He was a relative of the celebrated Edmund Pendleton, one of the distinguished Virginia patriots, and fellow laborers with Messrs. Lee, Henry, Randolph, Wythe, &c. and young Penn availed himself of the use of his library, kindly tendered to him by its generous owner. He resided near to his kinsman, and taking advantage of his kindness, which gave him access to his books, he industriously applied himself to improve the privilege by intense application. Mr. Penn thus situated, formed the resolution of qualifying himself for prac. tising law. He immediately set about effecting his purpose, with no other guide but his own judgment, and with only the very limited preparatory education we have mentioned.

At twenty-one years of age, he was admitted to the bar, in the county where he resided ; and by close application, and native powers of eloquence, he soon rose to eminence. His eloquence was of that attractive kind, to which auditors always listen with peculiar satisfaction. He could enlist the tender feelings in his favor, and bear them along to a successful issue of the cause in which he was engaged.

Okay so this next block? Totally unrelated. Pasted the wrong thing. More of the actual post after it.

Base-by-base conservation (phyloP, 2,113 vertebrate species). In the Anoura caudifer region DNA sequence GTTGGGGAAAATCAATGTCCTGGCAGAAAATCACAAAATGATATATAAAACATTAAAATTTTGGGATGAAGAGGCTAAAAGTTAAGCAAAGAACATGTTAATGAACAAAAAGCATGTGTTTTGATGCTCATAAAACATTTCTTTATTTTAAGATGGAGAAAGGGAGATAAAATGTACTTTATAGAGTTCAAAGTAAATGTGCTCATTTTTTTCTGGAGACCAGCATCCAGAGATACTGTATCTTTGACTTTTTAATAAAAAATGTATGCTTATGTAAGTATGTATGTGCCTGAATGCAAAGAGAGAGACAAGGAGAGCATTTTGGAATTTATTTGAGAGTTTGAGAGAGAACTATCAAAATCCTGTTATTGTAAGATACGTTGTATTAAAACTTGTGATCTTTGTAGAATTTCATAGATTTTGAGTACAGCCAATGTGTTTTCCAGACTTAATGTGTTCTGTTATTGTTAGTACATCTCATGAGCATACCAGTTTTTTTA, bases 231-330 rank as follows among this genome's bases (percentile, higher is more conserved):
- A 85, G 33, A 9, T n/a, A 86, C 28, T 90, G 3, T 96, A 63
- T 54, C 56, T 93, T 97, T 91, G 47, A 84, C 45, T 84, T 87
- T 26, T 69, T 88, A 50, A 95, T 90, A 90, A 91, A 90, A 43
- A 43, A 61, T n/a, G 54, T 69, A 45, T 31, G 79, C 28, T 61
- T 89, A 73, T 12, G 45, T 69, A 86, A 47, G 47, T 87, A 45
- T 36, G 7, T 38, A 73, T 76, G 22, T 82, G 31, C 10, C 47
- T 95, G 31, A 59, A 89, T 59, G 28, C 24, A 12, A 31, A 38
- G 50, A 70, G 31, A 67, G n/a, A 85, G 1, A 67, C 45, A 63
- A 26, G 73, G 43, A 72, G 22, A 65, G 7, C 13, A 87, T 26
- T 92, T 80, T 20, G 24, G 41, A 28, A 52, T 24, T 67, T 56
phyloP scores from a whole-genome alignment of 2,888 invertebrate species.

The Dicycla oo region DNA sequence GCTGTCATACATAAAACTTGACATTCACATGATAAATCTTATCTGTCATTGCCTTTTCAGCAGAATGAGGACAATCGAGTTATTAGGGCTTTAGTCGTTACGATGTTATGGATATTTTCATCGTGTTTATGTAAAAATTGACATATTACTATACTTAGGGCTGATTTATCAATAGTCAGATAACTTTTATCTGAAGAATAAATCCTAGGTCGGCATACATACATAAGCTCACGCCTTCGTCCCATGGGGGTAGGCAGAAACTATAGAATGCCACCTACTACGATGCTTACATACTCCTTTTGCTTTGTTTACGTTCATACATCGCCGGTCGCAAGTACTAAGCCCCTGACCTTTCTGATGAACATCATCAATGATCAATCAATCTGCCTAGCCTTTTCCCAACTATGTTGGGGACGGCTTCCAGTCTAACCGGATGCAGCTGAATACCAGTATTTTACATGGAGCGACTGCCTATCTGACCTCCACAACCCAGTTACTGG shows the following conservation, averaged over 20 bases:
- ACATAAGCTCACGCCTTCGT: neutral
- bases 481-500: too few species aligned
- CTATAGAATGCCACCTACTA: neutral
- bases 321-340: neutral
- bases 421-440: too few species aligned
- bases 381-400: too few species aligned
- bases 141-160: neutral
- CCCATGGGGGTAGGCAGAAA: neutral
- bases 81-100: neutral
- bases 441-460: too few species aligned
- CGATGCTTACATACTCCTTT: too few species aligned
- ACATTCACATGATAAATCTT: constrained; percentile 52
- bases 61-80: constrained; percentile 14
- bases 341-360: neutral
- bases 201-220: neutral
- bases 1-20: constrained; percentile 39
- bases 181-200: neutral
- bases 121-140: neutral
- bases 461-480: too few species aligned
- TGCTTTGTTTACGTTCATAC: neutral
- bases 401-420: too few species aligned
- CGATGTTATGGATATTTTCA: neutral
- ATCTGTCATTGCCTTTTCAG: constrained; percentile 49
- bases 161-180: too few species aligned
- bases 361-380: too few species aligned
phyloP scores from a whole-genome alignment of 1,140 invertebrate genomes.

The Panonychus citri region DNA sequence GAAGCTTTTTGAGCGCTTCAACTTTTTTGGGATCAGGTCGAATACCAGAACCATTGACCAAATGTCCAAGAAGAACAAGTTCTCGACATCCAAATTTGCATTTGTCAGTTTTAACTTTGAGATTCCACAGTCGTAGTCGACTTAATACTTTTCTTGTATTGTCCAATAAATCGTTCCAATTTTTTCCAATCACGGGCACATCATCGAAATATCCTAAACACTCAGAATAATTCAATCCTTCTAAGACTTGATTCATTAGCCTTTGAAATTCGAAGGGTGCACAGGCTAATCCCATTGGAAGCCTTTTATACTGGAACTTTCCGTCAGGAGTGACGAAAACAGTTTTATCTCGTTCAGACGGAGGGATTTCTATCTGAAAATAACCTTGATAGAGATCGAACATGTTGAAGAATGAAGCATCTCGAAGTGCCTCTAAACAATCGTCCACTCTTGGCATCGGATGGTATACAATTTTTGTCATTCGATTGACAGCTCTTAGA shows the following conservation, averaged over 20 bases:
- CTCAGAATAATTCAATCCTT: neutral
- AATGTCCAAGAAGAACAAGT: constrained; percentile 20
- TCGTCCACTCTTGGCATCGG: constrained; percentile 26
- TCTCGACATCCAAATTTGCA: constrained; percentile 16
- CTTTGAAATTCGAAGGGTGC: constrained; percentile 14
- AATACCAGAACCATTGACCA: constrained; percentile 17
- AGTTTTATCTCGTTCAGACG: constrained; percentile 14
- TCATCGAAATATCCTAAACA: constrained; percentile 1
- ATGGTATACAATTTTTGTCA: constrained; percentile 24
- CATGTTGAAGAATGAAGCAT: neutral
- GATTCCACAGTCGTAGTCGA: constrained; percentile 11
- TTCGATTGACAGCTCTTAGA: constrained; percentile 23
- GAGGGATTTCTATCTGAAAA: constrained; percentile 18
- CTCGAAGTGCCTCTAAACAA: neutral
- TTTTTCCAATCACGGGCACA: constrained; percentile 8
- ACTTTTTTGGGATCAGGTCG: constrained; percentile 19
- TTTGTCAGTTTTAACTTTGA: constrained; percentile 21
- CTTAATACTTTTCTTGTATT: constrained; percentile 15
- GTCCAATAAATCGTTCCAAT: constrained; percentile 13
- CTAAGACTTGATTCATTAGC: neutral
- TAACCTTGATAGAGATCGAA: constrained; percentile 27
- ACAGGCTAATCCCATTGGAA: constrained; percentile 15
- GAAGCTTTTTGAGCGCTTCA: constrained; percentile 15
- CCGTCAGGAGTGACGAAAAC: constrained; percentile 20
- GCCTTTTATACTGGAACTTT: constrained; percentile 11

In 1774, he removed to North Carolina, and entered on his professional business in that province. There the same distinction attended him which he had attained in Virginia.

We may be assured that his reputation as a politician and a patriot, had become extensively known, from the fact, that in less than two years after his settlement in that province, he was elected a delegate to congress, among those early worthies, to whom the management of the important interests of the country was committed. He took his seat on the twelfth day of October, 1775, as a delegate for North Carolina ; and in the following year, met the crisis which severed the colonies forever from the mother country, and gave them a rank among the independent nations of the world. He was returned to a seat in congress annually during the three following years ; and like the other members of that assembly, he faithfully and with promptitude, industriously performed the numerous duties which were devolved on him, during that long and gloomy period of the revolutionary conflict.